Employmnt Law - Excessive Working Hours

Employment Law - Excessive Working Hours - Breach of Duty of Care
 

In the case of Mark Hone v Six Continents Retail Limited (2005), a pub landlord having collapsed due to overwork successfully sued his former employers in the County Court for breach of duty of care.

Mr Hone, the claimant, started working for Bass (now Six Continents) as a pub manager in 1995 and in 1998 was awarded "Pub Manager of the Year". However, in 1999 he started working at The Old Moat House where he found himself working 13 hour days.

He repeatedly complained to his employers that he was overworked but the employers took no action. He had no assistant manager and other staff members, who left, including two chefs and an administrative worker, were never replaced.

Mr Hone, who had refused to sign a clause opting out of EU legislation that limits the number of hours an employee works, began suffering from headaches and insomnia. In May 2000, he collapsed at work suffering from an anxiety disorder. In 2004, Mr Hone sued Bass for breaching the duty of care owed to him as an employee.


The first instance court (Swansea County Court) held that:

  • Bass had not taken reasonable steps to ensure that Mr Hone did not work over 48 hours, which was likely to cause injury to his health, and that resources were available to employ more support staff for him; and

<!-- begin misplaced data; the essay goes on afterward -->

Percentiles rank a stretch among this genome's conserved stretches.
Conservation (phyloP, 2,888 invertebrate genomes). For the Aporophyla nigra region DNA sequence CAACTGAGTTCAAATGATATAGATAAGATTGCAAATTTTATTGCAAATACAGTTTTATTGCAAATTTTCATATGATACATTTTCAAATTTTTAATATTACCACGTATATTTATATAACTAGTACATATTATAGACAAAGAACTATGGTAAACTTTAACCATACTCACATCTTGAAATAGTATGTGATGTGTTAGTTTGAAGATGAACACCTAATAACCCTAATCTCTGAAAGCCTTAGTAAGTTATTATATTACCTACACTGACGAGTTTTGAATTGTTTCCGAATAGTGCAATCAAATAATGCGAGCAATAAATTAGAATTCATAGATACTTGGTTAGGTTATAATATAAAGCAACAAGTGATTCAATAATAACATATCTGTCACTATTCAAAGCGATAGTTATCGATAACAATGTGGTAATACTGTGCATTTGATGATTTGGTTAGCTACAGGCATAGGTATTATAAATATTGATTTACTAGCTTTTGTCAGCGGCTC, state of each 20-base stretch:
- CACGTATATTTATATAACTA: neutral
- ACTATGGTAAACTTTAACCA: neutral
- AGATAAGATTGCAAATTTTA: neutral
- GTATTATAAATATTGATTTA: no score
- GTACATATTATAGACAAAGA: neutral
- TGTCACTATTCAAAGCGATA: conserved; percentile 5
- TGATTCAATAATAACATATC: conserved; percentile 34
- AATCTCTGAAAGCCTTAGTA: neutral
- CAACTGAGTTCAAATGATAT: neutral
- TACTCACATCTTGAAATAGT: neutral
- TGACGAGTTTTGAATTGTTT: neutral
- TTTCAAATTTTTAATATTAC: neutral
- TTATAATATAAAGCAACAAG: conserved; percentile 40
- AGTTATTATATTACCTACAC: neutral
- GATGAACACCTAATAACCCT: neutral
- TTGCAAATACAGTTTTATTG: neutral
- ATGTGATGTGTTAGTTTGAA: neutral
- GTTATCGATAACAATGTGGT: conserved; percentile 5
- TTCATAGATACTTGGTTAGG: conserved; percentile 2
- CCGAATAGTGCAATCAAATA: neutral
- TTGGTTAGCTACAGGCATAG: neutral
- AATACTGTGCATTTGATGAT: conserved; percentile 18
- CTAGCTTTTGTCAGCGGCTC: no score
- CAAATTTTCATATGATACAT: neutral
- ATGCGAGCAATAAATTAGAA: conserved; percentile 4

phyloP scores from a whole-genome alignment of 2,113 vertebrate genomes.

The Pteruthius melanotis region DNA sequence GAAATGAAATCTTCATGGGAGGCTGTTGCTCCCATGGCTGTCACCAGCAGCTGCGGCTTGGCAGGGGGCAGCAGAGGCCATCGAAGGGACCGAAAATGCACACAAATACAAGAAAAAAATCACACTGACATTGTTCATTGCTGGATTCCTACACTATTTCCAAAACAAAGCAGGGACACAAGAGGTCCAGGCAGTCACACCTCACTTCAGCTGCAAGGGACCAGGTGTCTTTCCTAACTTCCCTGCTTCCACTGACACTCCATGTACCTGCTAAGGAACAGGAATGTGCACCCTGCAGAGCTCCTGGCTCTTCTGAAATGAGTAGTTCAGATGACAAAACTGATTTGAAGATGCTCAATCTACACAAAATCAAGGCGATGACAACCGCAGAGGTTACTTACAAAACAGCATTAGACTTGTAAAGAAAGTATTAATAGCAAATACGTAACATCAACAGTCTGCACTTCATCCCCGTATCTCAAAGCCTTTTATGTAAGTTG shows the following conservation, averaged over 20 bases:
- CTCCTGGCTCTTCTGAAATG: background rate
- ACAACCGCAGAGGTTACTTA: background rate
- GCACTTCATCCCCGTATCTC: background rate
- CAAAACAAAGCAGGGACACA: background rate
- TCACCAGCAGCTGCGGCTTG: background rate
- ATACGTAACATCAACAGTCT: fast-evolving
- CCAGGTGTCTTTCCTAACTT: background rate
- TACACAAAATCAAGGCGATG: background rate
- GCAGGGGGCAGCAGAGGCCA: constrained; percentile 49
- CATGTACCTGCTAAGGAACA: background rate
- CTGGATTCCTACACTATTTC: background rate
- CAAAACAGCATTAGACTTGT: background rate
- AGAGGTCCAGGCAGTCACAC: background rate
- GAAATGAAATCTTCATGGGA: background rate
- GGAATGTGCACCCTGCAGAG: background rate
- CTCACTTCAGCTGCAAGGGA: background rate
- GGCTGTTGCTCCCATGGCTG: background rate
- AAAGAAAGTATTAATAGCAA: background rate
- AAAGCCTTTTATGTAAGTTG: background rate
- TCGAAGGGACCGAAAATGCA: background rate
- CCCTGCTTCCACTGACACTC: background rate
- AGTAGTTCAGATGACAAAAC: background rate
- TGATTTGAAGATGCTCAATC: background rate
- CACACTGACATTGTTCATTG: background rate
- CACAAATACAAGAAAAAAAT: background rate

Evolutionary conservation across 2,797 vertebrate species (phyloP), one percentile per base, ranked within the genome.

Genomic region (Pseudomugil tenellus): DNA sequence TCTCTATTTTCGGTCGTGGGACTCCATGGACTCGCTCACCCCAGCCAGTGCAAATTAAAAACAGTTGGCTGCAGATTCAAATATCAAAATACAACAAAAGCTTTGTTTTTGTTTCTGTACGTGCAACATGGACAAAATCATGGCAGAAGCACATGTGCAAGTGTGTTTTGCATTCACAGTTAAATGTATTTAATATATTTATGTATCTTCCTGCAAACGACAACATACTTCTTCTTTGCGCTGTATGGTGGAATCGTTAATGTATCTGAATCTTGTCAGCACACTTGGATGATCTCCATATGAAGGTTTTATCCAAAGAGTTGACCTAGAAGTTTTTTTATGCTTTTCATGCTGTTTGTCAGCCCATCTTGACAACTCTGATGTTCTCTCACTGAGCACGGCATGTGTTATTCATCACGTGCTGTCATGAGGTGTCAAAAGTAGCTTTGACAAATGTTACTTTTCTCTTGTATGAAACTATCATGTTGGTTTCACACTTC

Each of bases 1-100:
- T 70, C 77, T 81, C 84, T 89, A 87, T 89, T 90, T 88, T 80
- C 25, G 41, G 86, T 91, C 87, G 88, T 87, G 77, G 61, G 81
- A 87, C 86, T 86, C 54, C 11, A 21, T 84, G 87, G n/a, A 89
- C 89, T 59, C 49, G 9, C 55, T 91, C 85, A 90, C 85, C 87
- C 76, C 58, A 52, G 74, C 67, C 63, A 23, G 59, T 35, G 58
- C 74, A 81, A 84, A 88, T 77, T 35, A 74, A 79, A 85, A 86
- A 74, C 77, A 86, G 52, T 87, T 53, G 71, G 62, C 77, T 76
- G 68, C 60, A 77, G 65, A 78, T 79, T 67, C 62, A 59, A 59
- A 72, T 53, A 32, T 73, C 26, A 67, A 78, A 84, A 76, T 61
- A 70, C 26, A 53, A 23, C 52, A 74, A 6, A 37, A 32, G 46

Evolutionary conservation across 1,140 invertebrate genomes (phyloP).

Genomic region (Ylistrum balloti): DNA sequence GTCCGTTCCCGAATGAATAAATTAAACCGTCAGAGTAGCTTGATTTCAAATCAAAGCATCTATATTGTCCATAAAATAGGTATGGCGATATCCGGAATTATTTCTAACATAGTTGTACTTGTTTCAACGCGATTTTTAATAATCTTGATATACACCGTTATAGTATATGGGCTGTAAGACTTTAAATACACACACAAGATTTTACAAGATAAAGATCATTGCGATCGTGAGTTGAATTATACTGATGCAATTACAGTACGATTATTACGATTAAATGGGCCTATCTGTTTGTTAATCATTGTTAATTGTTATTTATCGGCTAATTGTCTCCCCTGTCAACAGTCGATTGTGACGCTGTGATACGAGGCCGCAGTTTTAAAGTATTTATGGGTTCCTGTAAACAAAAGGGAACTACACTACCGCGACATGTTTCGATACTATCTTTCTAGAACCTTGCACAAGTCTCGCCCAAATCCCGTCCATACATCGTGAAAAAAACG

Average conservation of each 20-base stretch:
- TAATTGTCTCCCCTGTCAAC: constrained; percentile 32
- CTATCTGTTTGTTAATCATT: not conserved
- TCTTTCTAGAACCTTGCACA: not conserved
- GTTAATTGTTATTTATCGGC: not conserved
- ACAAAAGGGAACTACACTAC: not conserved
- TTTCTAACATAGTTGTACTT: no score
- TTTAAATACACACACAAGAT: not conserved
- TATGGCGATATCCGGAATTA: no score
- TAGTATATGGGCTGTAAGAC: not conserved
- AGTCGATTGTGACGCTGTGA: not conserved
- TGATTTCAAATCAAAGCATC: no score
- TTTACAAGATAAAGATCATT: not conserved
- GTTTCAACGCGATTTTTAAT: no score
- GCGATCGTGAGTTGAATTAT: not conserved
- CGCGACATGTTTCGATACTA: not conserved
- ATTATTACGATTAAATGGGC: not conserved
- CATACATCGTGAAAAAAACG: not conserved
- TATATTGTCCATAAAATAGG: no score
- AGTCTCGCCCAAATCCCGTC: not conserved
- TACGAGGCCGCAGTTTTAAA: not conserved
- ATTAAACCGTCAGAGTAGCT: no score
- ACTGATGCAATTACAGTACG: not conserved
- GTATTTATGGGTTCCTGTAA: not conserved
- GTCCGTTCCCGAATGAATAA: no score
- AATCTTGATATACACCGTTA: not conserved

• Bass should pay Mr Hone £21,000 in damages.


Six Continents (formerly Bass) appealed this decision to the Court of Appeal who upheld the Swansea County Court's judgment.

Comment: This case highlights the importance of not imposing excessive working hours on employees and ensuring that employees have sufficient staff support.

If you require further information contact us at enquiries@rtcoopers.com

© RT COOPERS, 2005. This Briefing Note does not provide a comprehensive or complete statement of the law relating to the issues discussed nor does it constitute legal advice. It is intended only to highlight general issues. Specialist legal advice should always be sought in relation to particular circumstances.

 

 


 

 

 

 


 

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